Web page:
Call to discuss insights gained from annotation process
March 2021: First full draft of chapter
Points to Explore/Discuss
Changes to the Nairobi tech "community" (2008 - 2020)
In its early days, the iHub's magic “product” was being able to connect people. The iHub was THE place to come and meet other "like-minded" individuals. We prided ourselves on being the place where serendipitous connections happen regularly (over time we were less and less able to do this as those who worked at the iHub lost close contact with the large and continually changing membership). Today, the iHub is just one of many nodes in the broader tech ecosystem (no longer at the center). Techies are much more decentralized both in terms of physical geography and demographics (there are now several generations of educated techie cohorts who have been produced through the universities).
How should such a disbursed community of practice be "governed"? Incidents--such as the firing of Ushahidi's executive director who was accused of sexual harassment, and the funding politics surrounding the Angani scandal, which led to East Africa's first fully automated cloud infrastructure company being divided and fractured into two separate companies-- bring attention to the fact that disbursed, multi-stakeholder communities of practice may still warrant some level of community oversight. What kinds of governance mechanisms are appropriate in such a case?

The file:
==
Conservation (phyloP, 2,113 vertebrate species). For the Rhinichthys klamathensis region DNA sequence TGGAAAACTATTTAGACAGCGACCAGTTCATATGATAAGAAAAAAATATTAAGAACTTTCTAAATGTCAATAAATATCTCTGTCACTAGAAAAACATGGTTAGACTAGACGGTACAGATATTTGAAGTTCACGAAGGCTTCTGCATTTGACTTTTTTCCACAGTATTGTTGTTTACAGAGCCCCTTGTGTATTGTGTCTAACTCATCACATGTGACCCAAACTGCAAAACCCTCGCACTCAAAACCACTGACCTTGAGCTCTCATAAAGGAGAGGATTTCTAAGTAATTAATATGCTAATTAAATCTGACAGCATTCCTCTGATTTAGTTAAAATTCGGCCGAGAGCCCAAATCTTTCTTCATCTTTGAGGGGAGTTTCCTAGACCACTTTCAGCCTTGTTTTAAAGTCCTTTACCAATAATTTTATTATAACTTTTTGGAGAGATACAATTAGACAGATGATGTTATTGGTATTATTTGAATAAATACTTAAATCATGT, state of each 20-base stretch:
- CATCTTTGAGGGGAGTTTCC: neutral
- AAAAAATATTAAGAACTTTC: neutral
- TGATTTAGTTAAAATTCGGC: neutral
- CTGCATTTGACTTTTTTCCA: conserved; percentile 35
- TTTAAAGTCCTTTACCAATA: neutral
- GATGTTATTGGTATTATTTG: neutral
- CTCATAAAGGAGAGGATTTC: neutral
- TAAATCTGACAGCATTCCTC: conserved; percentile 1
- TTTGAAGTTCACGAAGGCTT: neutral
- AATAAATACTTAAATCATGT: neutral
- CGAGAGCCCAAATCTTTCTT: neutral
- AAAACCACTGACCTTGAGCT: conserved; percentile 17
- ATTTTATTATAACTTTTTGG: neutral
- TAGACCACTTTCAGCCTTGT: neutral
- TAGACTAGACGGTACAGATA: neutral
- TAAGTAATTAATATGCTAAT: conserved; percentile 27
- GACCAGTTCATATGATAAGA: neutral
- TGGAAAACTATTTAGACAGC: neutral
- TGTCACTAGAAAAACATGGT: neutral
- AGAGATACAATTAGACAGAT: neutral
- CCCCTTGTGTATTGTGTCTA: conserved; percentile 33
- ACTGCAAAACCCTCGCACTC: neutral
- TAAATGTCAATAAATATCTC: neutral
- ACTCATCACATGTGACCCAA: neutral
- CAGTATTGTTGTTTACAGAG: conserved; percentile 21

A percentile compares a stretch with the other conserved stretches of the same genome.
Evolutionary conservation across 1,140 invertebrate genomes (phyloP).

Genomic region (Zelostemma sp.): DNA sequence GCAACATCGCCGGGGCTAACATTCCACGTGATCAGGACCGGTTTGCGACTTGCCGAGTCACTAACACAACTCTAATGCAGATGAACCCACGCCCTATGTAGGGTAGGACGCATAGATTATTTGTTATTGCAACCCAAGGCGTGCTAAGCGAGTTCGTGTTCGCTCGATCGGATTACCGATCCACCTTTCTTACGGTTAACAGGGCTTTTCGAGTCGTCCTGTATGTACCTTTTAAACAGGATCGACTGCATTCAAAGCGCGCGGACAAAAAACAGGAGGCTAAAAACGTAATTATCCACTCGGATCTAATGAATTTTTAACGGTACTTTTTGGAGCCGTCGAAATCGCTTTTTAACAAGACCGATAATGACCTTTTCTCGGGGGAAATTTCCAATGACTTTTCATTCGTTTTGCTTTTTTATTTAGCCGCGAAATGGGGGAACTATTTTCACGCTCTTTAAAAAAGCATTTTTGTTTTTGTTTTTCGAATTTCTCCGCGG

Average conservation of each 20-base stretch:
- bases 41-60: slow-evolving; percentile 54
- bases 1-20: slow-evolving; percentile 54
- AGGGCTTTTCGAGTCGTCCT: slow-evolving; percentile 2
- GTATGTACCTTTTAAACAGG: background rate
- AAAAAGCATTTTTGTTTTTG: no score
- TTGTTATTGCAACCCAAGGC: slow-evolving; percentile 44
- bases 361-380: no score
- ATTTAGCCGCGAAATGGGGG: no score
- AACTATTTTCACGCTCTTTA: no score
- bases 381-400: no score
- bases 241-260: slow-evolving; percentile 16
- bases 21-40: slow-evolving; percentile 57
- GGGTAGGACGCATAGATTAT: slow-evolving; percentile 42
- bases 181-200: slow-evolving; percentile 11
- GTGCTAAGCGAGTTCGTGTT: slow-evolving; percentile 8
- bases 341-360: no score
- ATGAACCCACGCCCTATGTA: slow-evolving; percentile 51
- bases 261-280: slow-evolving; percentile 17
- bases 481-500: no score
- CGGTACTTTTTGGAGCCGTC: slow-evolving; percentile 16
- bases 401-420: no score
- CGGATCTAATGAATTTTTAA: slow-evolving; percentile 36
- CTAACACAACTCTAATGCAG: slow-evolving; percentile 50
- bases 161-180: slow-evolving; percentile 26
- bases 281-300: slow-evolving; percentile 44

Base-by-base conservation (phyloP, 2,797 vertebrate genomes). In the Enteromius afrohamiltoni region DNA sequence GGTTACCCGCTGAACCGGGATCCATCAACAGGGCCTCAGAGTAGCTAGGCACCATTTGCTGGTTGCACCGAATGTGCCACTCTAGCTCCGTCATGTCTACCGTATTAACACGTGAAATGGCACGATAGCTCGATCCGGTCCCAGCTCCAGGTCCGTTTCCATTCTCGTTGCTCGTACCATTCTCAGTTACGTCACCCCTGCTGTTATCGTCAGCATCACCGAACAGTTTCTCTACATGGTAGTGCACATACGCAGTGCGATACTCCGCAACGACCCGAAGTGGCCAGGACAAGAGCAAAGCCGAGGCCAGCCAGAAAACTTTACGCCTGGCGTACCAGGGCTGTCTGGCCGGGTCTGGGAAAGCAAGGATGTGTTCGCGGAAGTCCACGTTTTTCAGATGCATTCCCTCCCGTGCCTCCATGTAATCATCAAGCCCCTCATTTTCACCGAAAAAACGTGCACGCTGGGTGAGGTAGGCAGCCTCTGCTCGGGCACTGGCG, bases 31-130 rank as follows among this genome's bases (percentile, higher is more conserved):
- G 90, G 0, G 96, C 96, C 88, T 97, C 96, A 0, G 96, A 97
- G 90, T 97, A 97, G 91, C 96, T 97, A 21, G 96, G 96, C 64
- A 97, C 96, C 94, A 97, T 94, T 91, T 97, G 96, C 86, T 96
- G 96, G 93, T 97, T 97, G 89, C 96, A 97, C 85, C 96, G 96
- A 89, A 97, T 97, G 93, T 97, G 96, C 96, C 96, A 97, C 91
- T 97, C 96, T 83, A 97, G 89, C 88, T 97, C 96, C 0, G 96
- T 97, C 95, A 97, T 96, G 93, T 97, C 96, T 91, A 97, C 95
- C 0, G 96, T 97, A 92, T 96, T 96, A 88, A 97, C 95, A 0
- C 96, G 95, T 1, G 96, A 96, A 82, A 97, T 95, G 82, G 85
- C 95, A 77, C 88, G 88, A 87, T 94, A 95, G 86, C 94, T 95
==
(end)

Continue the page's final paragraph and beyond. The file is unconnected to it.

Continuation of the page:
What shared values and norms exist within the Nairobi technology community? (e.g. that tech can help improve the quality of life?) How have those shifted over time?